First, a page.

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Pigeon-Related Diseases

pigeon Pigeons are common to New York City. They often make nests in buildings and rapidly reproduce. Breeding occurs throughout the year, usually taking place between March and July. During these months, the DOHMH often receives questions about possible health risks associated with cleaning pigeon droppings. Contact with pigeon droppings may pose a small health risk. Three human diseases are known to be associated with pigeon droppings: histoplasmosis, cryptococcosis, and psittacosis.

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Histoplasmosis
Histoplasmosis is a disease caused by a fungus, which grows in pigeon droppings. It also grows in soils and is found throughout the world. When cleaning droppings a person may breathe in some of the fungus, which in cases of high exposure can cause infection. Common activities, such as cleaning off windowsills, will not result in high exposures.

Symptoms of histoplasmosis begin to appear about 10 days after initial infection and include fatigue, fever, and chest pains. Most people, however, do not show any symptoms. Those with compromised immune systems such as cancer patients or people living with HIV/AIDS are generally more at risk of developing histoplasmosis. The disease cannot be transmitted from person to person.

Cryptococcosis
Cryptococcosis is another fungal disease associated with pigeon droppings and also grows in soils throughout the world. It is very unlikely that healthy people will become infected even at high levels of exposure. A major risk factor for infection is a compromised immune system. According to the US Centers for Disease Control (CDC), nearly 85 percent of cryptococcosis patients are HIV-positive.

Psittacosis
Psittacosis (also known as ornithosis or parrot fever) is a rare infectious disease that mainly affects parrots and parrot-like birds such as cockatiels, and parakeets, but may also affect other birds, such as pigeons. When bird droppings dry and become airborne people may inhale them and get sick.

In humans, this bacterial disease is characterized by: fatigue, fever, headache, rash, chills, and sometimes pneumonia. Symptoms develop about 10 days after exposure. Psittacosis can be treated with a common antibiotic.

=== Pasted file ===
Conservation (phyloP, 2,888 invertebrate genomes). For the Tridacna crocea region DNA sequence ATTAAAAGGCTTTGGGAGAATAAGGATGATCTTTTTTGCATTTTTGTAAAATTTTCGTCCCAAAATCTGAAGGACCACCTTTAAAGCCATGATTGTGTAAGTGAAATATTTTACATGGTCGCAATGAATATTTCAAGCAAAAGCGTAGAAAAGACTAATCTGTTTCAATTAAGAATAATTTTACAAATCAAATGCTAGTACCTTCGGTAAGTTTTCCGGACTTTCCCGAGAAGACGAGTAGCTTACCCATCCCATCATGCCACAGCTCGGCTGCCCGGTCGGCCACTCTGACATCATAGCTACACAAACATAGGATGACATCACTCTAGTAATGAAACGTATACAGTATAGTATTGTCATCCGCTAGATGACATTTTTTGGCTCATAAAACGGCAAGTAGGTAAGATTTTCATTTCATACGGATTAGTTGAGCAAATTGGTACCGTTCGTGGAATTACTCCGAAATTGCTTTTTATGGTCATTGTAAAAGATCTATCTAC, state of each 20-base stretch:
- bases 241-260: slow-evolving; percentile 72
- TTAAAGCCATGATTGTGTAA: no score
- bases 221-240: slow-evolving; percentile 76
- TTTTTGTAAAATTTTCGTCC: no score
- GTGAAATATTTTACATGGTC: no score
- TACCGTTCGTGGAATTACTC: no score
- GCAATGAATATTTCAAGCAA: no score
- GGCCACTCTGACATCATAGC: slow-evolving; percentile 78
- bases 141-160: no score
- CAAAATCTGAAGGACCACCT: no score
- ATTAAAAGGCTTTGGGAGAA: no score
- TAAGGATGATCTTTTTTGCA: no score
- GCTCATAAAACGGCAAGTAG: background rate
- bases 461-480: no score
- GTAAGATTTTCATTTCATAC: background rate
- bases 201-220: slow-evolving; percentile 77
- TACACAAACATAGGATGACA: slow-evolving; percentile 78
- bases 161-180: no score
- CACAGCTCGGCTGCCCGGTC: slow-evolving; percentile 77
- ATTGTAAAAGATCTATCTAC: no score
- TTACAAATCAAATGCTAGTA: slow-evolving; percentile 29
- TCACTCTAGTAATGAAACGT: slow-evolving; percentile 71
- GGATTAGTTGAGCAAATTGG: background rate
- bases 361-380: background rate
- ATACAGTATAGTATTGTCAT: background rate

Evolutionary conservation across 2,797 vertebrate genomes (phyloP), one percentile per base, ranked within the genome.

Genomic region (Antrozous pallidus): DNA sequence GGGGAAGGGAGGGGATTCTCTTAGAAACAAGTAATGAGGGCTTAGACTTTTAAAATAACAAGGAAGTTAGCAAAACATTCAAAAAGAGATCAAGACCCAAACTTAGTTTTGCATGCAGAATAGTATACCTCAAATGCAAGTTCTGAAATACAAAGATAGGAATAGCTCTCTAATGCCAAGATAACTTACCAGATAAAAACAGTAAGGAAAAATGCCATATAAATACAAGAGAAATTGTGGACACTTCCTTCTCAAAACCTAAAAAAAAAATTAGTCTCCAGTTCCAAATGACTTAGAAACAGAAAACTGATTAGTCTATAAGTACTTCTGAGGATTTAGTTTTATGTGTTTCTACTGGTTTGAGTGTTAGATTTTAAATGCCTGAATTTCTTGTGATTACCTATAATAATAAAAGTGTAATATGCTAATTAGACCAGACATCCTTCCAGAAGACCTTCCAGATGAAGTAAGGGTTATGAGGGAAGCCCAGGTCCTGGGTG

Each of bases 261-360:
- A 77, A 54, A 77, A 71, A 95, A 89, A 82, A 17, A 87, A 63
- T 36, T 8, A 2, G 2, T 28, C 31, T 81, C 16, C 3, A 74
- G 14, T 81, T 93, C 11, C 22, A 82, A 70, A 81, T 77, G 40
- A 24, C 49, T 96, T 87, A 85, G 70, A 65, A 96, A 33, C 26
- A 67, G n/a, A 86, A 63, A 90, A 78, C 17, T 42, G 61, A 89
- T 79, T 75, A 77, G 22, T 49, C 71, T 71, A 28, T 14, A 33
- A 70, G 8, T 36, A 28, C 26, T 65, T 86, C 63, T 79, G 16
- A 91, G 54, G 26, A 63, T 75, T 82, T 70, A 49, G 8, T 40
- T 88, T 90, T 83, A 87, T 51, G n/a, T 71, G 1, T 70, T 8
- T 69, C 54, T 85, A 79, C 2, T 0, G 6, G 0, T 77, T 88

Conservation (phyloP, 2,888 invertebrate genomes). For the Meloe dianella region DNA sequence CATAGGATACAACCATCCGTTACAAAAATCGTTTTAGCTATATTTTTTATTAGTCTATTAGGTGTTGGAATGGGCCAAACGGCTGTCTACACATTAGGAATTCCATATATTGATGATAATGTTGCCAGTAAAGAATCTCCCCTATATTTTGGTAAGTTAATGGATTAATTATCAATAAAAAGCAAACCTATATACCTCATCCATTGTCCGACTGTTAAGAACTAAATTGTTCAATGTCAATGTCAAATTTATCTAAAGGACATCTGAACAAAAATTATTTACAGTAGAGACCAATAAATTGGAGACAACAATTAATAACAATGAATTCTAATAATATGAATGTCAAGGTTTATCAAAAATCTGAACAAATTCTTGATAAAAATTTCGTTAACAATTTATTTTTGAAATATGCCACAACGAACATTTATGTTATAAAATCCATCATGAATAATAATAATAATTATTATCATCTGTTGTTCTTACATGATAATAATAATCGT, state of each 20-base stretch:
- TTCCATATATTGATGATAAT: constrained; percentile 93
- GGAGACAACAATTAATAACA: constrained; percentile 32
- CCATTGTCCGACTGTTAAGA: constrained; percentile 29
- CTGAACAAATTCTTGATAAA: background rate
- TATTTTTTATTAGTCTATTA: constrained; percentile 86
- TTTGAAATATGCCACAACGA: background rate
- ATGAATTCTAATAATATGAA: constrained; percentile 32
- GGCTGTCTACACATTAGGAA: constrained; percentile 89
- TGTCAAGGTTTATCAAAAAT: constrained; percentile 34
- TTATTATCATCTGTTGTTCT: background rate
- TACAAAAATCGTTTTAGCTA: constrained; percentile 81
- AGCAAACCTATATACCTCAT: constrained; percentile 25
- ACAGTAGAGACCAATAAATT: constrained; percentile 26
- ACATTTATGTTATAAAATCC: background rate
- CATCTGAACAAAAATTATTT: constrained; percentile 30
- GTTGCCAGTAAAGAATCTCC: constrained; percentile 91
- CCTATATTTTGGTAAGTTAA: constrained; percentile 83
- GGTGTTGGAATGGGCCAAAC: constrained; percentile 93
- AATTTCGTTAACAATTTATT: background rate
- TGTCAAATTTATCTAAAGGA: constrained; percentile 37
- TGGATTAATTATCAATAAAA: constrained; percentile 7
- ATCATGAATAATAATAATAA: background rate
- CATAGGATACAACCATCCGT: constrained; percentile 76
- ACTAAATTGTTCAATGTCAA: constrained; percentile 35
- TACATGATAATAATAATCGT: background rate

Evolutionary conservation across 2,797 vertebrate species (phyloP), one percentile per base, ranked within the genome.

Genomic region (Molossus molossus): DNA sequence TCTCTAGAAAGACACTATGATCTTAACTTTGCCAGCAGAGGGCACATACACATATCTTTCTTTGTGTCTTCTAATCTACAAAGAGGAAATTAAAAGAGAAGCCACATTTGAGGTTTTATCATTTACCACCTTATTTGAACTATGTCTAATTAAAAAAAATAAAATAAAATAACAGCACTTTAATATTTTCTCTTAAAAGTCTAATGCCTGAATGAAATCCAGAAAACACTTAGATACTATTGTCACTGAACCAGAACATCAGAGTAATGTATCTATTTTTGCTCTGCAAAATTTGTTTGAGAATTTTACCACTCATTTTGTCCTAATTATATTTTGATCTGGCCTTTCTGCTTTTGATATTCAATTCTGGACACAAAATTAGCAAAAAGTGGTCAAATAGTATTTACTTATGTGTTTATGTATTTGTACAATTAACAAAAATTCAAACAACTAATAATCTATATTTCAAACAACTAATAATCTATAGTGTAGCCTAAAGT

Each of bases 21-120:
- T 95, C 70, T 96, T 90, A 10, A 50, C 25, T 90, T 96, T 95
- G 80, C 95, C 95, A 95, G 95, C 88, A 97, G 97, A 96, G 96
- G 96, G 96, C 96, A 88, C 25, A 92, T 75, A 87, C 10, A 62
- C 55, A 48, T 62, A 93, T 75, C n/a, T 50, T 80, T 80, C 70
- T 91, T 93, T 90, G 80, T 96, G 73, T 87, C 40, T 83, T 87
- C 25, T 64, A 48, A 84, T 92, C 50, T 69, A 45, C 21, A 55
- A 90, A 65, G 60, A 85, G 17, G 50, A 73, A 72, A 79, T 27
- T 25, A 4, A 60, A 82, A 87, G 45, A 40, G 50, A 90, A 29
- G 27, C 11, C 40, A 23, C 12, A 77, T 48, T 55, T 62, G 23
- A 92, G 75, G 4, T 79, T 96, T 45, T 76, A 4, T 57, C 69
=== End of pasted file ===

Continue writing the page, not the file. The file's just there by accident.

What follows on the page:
Since 1996, fewer than 50 confirmed cases were reported in the United States annually. In New York City, psittacosis is very rare with less than one human case identified each year. According to the CDC, about 70% of infected people had contact with infected pet birds. Those at greatest risk include bird owners, pet shop employees, veterinarians, and people with compromised immune systems. No person-to-person cases have ever been reported.

Cleaning Up Pigeon Droppings
Protecting the health of both workers who clean up pigeon droppings and the general public is important.

General Public
Routine cleaning of droppings (e.g. from windowsills) does not pose a serious health risk to most people. Some simple precautions can be taken to further reduce direct contact with droppings, such as wearing disposable gloves and clothes that can be washed.

Workers
Before any extensive clean-up measures are taken - e.g., removing accumulations inside an air shaft - workers should be informed of the possible health risks involved, particularly those with weakened immune systems. Even though histoplasmosis, cryptococcosis, and psittacosis pose minor public health threats, they can be further minimized if safety measures are taken. Wearing protective clothing like disposable coveralls, boots, gloves, and respirators can be used for protection.

If a high-powered water hose is used to strip off dried droppings, dust control measures such as containing the area with plastic sheeting, should be taken. Wetting down the work area will prevent inhalation, reduce the risk of infection and will also prevent the spread of dust outside the work area.

Those with a compromised immune system such as people living with HIV/AIDS or cancer patients should not be directly involved in the removal of the droppings. Always wash hands and any exposed skin before eating or drinking and when finished with work.

Several alternatives to using a high-powered water hose exist. One such alternative includes soaking the droppings with water and then shoveling it. The wet material should be collected in heavy-duty plastic bags or another type of secure container and discarded with the regular trash.

Once the structures are cleaned they should be regularly washed to prevent further accumulation of droppings.

How can I find out more about pigeon-related diseases?
For more information about the health effects of pigeon-related diseases, call your doctor. If you have any questions regarding the health effects of the removal of pigeon feces, you may contact National Institute for Occupational Safety and Health (NIOSH) at 1 (800) 35-NIOSH, or visit http://www.cdc.gov/niosh/homepage.html.
More Information about Pigeon-related Diseases
  • You can call 311 to ask about the Health Effects of Pigeons
  • More information on specific diseases can be found at the CDC website.

Pigeon-related Complaints
You can call 311 to report unsanitary conditions caused by pigeons, including odor and excessive droppings on window ledges, sidewalks and exteriors of commercial and residential properties. Property owners are required to clean up pigeon droppings on or originating from their property. You must provide the name and full address of the property owner for the City to take action.

It is not illegal to feed or keep pigeons. If it creates an unsanitary condition, you may make a complaint if you have the name and complete address of the person housing or feeding the pigeons.

The City does not accept complaints about pigeon droppings from street lamps, telephone or utility poles, overpasses, bridges, or at transportation facilities.

Last Updated: July 31, 2012